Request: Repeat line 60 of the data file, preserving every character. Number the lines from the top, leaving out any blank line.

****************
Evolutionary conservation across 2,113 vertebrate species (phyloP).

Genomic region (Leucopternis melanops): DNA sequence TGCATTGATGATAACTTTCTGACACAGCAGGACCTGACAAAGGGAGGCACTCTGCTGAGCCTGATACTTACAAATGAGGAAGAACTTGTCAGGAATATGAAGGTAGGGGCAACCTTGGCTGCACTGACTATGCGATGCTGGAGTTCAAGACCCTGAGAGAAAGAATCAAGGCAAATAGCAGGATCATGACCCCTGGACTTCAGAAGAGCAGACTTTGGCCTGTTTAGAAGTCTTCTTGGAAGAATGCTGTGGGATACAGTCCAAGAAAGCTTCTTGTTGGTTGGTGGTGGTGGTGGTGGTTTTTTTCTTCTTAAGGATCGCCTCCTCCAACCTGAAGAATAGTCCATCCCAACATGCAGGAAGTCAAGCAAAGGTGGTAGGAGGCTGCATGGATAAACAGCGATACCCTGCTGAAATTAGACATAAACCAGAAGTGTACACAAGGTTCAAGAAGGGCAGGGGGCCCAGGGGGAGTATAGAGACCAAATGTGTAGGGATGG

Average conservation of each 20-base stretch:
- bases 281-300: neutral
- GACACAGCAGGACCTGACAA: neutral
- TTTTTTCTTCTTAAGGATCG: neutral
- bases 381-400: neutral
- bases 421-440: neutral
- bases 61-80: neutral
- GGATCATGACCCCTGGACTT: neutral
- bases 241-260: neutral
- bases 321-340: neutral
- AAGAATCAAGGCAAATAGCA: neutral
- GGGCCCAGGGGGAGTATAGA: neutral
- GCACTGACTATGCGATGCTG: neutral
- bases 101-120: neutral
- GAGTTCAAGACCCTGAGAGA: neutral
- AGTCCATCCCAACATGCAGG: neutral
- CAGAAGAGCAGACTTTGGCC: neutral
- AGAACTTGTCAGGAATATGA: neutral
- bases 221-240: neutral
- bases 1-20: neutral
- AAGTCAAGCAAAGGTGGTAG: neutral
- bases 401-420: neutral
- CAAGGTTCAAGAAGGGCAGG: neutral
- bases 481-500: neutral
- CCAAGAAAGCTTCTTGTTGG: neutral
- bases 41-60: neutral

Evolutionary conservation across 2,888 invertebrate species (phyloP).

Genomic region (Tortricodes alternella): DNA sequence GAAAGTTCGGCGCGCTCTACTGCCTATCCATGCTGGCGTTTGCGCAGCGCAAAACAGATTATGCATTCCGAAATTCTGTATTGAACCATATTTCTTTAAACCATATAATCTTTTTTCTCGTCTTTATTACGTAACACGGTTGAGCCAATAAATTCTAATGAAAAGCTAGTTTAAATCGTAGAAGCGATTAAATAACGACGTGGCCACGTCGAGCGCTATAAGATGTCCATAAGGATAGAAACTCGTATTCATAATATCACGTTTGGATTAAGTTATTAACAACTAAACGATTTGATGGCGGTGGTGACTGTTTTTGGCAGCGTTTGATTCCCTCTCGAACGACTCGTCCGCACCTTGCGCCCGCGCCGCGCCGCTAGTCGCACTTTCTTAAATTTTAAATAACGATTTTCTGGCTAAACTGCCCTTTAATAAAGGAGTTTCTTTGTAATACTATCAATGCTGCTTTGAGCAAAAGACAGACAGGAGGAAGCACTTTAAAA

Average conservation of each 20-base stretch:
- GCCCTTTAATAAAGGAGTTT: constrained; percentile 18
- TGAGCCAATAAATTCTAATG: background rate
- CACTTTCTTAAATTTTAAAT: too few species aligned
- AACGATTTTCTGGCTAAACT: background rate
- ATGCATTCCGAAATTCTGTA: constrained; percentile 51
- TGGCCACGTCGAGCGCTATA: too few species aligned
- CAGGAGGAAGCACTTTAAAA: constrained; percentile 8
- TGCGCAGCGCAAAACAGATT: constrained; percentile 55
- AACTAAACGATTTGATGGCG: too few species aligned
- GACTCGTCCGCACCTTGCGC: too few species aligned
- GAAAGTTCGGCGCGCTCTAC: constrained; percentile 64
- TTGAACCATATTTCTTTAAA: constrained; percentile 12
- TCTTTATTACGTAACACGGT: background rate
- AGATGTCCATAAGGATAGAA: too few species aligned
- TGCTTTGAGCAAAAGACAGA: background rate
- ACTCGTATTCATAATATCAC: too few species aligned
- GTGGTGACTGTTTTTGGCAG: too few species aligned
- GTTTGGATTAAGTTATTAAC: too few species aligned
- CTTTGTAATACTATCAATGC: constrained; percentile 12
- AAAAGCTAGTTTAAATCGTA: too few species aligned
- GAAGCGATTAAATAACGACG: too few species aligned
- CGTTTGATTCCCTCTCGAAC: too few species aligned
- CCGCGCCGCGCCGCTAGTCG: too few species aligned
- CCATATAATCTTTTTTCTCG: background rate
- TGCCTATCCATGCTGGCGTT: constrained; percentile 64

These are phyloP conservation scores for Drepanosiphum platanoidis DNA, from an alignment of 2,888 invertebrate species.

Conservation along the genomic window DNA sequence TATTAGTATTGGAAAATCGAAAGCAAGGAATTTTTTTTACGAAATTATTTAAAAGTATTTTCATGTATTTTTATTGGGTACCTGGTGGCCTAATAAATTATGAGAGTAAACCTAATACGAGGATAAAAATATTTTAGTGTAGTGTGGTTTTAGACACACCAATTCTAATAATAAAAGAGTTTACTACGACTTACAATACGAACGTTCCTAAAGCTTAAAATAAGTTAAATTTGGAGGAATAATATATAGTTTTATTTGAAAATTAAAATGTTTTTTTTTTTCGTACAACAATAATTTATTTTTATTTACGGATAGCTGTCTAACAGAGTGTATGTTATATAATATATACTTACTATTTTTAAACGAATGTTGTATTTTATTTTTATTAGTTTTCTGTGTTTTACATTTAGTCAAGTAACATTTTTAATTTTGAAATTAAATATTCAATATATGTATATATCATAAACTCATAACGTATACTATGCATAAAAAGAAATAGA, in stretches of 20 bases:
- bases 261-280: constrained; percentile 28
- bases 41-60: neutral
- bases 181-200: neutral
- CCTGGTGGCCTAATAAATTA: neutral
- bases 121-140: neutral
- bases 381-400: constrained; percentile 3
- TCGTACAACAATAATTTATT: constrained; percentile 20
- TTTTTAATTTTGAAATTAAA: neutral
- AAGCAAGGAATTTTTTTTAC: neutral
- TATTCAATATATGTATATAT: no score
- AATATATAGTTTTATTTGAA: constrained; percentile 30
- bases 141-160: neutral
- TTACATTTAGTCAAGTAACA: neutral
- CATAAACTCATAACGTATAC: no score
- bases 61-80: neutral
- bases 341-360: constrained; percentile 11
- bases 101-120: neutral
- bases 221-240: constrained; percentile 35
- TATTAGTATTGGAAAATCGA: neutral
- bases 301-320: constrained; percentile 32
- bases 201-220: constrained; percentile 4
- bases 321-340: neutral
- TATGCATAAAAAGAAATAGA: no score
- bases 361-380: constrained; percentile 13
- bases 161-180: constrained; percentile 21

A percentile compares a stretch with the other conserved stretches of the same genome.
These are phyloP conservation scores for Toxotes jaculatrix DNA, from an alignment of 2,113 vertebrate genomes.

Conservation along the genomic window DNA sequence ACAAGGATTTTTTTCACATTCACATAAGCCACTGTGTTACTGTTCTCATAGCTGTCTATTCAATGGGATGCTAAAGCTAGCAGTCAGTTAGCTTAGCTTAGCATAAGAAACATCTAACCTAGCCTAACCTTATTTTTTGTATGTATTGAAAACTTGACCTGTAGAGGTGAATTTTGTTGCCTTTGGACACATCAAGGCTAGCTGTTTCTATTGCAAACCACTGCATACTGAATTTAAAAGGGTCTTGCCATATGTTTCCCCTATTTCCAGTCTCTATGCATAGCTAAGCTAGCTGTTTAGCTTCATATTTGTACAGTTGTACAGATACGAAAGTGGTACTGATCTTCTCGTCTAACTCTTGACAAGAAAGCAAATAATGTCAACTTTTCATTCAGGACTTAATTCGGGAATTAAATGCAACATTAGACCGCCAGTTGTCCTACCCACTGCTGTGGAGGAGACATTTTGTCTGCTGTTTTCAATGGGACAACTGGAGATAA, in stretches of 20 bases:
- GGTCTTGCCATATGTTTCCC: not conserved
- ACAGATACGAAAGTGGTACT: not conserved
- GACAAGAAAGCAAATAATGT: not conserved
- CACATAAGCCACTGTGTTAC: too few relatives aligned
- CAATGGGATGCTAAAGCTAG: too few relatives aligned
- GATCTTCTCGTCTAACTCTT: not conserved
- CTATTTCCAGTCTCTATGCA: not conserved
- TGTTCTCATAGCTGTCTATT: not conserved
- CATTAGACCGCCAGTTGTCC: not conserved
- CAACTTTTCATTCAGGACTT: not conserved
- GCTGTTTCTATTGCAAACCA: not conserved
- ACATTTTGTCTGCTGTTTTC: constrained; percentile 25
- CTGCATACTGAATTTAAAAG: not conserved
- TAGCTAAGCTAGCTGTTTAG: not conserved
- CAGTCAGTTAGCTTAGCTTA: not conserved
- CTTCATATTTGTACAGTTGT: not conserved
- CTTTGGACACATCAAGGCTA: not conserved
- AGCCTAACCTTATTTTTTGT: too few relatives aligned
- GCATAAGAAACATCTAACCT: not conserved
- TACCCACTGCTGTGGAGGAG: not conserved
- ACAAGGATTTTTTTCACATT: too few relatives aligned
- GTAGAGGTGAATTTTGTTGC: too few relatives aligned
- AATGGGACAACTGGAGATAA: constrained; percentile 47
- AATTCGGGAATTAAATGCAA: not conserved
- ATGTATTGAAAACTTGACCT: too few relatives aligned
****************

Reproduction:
- bases 41-60: neutral